Tommy Heinsohn, Boston Celtics Hall of Fame player, coach, dead at 86

Basketball Hall of Famer Tommy Heinsohn, who starred for the Boston Celtics as a player and later coached the team, has died, the team announced Tuesday. He was 86.

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The Celtics’ starting forward from from 1957 to 1965, Heinsohn helped Boston to eight NBA championships. He then coached the Celtics for nine seasons, adding two NBA titles. He was named NBA Coach of the Year in 1973.

Heinsohn was the fourth person to be elected to the Hall of Fame as a player and a coach, according to the Naismith Memorial Basketball Hall of Fame. He was enshrined as a player in 1986 and as a coach in 2015. The others are Bill Sharman, John Wooden and Lenny Wilkens.

Heinsohn also was inducted into the College Basketball Hall of Fame in 2006.

“It’s hard to imagine the Boston Celtics without Tommy Heinsohn,” the Celtics said in a statement Wednesday. “There isn’t a generation of Celtics fans for whom Tommy’s presence hasn’t been felt. He is the only person to be an active participant in each of the Celtics' 17 world championships, an extraordinary and singular legacy.”'

Heinsohn was a six-time all-star for the Celtics and averaged 18.6 points per game during his career.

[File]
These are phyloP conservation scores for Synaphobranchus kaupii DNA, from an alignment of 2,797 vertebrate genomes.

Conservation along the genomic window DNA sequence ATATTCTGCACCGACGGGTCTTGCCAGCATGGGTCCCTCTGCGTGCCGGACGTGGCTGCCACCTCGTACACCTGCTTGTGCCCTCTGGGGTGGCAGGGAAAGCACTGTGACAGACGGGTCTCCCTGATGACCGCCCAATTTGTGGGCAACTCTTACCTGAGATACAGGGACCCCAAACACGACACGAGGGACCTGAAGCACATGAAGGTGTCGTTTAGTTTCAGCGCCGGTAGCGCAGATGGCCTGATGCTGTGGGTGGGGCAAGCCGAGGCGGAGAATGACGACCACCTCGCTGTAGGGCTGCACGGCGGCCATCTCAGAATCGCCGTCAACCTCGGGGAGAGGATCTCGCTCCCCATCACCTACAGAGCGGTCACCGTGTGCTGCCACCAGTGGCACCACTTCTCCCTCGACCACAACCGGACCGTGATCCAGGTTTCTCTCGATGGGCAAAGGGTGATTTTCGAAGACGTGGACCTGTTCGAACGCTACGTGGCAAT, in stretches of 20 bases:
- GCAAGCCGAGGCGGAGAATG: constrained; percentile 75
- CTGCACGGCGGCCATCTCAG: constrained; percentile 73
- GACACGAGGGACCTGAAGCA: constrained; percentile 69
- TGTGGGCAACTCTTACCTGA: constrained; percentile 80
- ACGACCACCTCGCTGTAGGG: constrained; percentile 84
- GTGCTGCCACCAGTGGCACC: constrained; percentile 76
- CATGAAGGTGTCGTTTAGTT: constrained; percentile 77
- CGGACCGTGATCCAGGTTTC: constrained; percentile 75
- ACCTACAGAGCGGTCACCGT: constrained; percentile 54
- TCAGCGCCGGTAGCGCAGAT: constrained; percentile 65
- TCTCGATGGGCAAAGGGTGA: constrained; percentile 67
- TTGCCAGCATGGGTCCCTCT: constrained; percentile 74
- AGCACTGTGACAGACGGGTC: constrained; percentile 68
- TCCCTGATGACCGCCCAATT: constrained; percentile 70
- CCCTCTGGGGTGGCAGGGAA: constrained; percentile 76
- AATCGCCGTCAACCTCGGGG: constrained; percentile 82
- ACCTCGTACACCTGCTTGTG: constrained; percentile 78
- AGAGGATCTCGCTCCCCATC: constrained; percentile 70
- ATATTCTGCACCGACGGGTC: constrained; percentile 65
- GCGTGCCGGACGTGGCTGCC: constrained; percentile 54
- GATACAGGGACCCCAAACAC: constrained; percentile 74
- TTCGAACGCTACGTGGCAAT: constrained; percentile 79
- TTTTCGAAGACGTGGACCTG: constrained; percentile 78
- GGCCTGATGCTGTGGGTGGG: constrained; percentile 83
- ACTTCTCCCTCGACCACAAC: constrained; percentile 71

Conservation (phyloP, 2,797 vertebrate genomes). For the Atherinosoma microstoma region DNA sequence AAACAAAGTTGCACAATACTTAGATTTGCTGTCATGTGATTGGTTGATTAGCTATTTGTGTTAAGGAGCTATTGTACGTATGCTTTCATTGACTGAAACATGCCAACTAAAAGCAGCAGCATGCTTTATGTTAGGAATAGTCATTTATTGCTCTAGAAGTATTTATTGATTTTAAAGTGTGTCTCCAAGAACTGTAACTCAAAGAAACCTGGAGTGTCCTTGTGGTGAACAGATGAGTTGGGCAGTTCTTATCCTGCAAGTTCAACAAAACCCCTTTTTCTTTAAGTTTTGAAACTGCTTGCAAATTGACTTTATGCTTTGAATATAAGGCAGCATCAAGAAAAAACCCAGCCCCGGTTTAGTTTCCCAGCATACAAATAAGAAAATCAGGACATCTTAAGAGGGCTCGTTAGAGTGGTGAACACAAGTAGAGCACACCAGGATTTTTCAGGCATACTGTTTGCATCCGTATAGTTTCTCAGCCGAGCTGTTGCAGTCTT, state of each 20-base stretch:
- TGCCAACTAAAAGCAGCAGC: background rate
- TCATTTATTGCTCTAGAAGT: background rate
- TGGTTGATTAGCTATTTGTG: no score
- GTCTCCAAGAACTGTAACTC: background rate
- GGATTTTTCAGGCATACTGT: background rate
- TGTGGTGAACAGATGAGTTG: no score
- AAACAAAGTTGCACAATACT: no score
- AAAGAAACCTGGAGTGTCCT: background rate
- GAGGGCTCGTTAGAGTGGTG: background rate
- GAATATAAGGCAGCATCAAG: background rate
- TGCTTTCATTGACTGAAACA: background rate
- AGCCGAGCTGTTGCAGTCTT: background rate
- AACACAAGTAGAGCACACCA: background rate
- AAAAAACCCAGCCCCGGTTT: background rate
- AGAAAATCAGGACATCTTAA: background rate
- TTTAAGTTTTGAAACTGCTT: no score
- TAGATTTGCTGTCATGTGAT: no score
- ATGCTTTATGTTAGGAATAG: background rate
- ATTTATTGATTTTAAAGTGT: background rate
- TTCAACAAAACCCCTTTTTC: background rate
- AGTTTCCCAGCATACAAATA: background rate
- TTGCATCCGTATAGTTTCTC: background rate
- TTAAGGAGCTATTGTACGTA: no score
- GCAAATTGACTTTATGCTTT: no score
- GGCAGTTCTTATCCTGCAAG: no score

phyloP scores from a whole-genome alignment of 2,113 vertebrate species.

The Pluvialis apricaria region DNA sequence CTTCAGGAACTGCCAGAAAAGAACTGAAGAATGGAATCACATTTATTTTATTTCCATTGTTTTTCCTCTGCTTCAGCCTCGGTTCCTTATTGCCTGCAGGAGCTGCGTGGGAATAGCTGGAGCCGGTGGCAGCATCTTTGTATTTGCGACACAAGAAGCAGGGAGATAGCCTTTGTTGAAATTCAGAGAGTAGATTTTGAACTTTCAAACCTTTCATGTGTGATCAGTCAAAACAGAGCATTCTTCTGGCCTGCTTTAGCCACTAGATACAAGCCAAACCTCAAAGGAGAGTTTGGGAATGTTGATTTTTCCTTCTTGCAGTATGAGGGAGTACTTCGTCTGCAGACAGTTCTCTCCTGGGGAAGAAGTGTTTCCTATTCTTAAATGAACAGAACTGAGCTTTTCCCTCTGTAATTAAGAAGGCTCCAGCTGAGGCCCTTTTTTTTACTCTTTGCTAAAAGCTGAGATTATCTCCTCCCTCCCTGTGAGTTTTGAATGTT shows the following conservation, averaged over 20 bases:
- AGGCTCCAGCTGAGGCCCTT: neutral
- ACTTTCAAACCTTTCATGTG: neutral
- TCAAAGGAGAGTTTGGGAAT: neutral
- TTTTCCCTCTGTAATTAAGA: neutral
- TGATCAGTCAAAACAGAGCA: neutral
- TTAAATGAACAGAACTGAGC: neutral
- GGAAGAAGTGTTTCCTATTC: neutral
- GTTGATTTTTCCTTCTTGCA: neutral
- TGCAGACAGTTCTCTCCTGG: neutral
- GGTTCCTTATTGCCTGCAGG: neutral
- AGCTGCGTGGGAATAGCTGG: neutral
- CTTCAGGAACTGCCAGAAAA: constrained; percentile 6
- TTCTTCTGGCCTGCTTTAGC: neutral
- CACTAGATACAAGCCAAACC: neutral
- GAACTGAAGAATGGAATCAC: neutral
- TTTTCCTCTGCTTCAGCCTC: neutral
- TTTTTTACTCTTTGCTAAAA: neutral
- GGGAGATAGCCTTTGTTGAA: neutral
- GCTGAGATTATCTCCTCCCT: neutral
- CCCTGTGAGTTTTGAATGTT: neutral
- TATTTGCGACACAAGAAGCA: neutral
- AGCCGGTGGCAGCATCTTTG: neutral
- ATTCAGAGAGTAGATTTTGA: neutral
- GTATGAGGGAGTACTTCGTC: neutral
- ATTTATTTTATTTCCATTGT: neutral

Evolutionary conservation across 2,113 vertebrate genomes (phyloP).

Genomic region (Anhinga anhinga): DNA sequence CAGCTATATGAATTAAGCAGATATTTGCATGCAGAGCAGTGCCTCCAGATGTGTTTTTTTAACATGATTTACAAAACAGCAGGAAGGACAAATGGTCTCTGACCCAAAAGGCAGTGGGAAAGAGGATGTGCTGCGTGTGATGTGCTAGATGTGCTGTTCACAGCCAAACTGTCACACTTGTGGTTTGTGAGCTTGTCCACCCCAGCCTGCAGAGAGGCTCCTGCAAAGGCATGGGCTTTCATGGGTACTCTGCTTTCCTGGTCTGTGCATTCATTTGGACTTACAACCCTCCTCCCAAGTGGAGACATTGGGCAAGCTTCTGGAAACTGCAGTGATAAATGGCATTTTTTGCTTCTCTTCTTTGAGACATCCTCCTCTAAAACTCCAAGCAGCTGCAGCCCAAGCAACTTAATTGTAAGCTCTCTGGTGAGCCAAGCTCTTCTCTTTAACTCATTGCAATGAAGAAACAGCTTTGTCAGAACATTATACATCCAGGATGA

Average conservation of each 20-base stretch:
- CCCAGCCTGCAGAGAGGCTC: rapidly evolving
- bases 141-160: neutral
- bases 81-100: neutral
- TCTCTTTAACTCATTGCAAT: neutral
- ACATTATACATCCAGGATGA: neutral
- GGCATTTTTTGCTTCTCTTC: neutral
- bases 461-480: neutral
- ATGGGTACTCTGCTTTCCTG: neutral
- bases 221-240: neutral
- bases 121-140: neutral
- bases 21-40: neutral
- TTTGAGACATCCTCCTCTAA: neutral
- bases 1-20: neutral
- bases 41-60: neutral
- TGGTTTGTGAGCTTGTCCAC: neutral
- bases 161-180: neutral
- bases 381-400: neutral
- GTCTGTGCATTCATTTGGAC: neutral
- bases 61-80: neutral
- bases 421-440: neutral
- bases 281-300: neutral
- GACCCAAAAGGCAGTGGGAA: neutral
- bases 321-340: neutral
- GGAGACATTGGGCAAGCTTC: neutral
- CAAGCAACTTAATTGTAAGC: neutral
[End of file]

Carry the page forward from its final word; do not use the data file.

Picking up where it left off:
In 1981, Heinsohn joined Mike Gorman in the Celtics broadcast booth and was still calling home games into the 2018-19 season, ESPN reported. He worked as a studio analyst when the Celtics were on the road.

Heinsohn was born in Jersey City, New Jersey, on Aug. 26, 1934. He grew up in Union City, where he attended St. Michael’s High School. He played collegiately at Holy Cross University. He played three seasons for Holy Cross, leading the Crusaders to the NIT Championship in 1954.

Heinsohn’s No. 15 jersey with the Celtics hangs from the rafters at the TD Garden, and Holy Cross retired his No. 24 jersey. He was the all-time leading scorer at Holy Cross when he left the school and is now fifth overall.

Heinsohn also appeared in a humorous Miller Lite commercial in 1976, bantering with NBA referee Mendy Rudolph. When the two begin arguing, Rudolph blows his whistle and ejects Heinsohn from the bar.

“For all of his accomplishments as a player, coach, and broadcaster, it is Tommy’s rich personality that defined the man,” the Celtics said in their statement. “A loving father, grandfather, and husband. A talented painter and a lively golf partner. Unofficial mentor to decades of Celtics coaches and players. A frequent constructive critic of referees. Originator of the most ‘Celtic stat’ of them all, The Tommy Point. And a boundless love for all things Boston Celtics, a passion which he shared with fans over 64 years.”